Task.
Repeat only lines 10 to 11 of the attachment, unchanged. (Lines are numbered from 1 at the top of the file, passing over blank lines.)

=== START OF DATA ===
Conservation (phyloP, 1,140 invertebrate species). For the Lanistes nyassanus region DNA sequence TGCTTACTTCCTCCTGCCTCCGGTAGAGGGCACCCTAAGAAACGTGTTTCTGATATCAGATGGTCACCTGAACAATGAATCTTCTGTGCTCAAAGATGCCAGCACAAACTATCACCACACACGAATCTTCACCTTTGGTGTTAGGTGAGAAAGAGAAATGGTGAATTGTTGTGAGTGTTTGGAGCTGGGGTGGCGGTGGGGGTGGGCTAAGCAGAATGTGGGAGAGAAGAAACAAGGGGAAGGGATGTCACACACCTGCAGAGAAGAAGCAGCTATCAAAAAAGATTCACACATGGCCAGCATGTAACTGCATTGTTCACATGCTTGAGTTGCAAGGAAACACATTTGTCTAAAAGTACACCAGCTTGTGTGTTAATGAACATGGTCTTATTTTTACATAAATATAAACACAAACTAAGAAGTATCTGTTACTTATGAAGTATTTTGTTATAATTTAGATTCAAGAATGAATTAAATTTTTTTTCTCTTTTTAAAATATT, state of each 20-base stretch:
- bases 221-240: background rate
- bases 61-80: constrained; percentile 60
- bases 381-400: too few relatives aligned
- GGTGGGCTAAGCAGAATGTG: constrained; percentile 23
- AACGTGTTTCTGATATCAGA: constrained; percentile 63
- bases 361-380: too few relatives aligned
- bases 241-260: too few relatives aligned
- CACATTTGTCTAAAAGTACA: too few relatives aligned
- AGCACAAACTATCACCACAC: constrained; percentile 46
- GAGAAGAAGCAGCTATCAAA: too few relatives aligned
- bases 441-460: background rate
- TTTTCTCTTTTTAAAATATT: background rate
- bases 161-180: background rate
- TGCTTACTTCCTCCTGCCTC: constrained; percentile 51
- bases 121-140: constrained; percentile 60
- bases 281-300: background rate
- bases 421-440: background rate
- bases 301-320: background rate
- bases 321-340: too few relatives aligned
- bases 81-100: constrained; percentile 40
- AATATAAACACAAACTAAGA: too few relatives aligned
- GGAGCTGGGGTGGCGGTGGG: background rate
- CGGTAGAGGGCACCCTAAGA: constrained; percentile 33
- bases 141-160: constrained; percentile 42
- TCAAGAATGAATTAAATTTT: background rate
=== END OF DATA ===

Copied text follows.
- AGCACAAACTATCACCACAC: constrained; percentile 46
- GAGAAGAAGCAGCTATCAAA: too few relatives aligned